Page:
SummaryGinny Seuffert knows well how tough life can be for homeschoolers. When she recalls what she’s achieving, & the history behind it all, she gears up again!
My personal pet peeves include books and authors who present homeschooling as an always fun and sunny alternative to institutional schools.
If you believe some of what is written, you might easily think that our homeschooled children are sitting at their tidy desks, in their neat school clothes, diligently hammering at the books, while begging for more challenging work.
Let’s face it: sometimes the truth is not quite so pretty, making it easy to lose sight of our goals.
My children preferred to run around in the yard and sometimes had to be dragged to their desks. If they finished their assignments, and occasionally even before they finished, they valued play over work.
We kept a pretty strict schedule, but plenty of times, our day was interrupted by family emergencies, unexpected guests or phone calls, and sickness. All of this is part of life, but I have to admit that, at times, cheerfulness can be a struggle for Mom.
To help you cope at these times, Dr. Mary Kay Clark often suggests that parents write down the reasons they decided to homeschool. Be specific with yourselves, make a list, and tape it to a kitchen cabinet. It might say:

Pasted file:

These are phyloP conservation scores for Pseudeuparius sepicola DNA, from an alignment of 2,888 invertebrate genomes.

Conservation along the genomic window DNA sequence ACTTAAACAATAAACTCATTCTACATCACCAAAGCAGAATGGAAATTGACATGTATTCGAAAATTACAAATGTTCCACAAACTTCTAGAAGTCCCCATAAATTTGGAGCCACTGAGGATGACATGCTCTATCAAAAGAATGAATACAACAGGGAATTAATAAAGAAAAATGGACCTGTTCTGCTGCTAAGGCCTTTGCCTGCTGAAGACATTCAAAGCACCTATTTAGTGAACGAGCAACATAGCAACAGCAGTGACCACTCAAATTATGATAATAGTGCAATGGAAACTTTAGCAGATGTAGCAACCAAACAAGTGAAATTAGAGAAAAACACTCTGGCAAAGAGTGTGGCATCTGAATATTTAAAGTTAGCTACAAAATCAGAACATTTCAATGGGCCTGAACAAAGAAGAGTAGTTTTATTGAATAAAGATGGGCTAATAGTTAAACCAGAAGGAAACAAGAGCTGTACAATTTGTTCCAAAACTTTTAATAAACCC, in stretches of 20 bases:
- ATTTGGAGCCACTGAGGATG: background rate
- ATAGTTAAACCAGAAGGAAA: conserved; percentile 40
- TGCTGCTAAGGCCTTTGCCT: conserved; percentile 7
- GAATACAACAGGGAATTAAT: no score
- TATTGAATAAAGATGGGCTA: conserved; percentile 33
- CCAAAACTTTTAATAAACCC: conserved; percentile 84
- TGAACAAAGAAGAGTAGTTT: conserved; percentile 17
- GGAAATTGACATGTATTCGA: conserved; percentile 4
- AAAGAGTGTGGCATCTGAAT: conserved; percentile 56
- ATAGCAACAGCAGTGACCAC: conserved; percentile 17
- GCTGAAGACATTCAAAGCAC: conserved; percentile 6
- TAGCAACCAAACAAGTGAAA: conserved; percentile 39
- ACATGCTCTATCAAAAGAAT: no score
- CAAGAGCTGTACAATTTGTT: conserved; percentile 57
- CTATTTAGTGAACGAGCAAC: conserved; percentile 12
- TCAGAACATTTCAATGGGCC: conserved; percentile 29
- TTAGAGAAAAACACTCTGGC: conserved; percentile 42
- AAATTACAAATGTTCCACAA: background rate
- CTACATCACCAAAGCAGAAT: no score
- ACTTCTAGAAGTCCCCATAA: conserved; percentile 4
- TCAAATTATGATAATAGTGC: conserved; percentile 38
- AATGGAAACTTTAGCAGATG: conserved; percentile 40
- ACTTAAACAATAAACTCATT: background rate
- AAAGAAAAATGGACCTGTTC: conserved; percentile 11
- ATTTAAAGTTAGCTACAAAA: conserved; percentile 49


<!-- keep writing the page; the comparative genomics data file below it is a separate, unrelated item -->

- Passing on the Faith is the most important goal of parenting.
- We want our children to grow up to be adults of noble character and impeccable integrity.
- Our children need a solid academic education to be able to participate fully as citizens and future saints.
- Sending our children to public schools has them spending the majority of their time in an environment that does not foster our family’s objectives.
When Mom is exhausted after a particularly frustrating day, it is a good practice to look at the list and remind yourself what you are accomplishing in spite of your difficulties.
Your children learn in a truly Catholic, virtue-building setting.
They are receiving top-flight academic preparation from a school with a proven record of excellence.
You are reducing their exposure to a host of modern evils rampant in public schools. Not too bad, after all!
Remember the Sacrifices
It might also help to take a moment to remember the sacrifices of American Catholics who fought for the right to educate their children in an era of rampant anti-Catholic sentiment. Most parish schools were built by the sacrificial contributions of first generation blue-collar immigrants in the 19th and early 20th centuries.
Providing Catholic education was not simply a duty of every parent, but also the responsibility of the whole Church, and these Catholics took it seriously. Theirs is an inspiring story.
The first Catholic school was established in 1606 in St. Augustine Florida, and hopefully Seton parents and students are aware of the accomplishments of our school patron, Mother Seton, in establishing Catholic schools in the early 19th century.